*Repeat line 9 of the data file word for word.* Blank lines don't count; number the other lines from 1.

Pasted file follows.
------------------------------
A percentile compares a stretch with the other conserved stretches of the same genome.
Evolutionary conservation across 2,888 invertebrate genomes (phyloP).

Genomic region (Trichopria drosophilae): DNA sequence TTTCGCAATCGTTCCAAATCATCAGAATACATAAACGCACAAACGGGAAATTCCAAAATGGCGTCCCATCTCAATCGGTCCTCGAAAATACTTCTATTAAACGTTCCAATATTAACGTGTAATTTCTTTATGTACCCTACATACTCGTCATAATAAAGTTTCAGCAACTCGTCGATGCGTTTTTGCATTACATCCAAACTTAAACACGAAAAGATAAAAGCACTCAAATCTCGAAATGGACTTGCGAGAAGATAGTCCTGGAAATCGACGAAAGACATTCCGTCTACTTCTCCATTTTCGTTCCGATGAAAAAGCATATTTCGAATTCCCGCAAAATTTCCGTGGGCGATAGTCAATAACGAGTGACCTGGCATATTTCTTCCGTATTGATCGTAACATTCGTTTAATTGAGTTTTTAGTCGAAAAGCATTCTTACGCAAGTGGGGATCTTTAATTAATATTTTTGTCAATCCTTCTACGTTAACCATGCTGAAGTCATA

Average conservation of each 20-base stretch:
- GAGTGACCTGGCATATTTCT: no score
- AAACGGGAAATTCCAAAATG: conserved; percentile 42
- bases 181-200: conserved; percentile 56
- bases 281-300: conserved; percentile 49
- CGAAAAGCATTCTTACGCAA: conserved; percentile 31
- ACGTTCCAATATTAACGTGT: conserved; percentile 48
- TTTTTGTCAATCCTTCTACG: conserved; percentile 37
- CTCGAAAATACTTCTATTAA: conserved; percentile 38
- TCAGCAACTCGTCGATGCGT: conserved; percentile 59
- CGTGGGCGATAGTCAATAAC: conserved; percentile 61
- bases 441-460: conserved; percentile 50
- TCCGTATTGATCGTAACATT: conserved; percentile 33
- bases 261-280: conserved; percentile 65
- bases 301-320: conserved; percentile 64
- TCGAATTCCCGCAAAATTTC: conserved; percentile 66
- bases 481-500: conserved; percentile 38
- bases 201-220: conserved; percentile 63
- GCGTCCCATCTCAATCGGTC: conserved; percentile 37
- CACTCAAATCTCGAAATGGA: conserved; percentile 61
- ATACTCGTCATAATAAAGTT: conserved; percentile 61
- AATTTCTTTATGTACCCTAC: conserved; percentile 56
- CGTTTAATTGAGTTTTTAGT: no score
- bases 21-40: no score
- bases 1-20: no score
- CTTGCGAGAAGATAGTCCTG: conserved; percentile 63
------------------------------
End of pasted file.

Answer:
- CGAAAAGCATTCTTACGCAA: conserved; percentile 31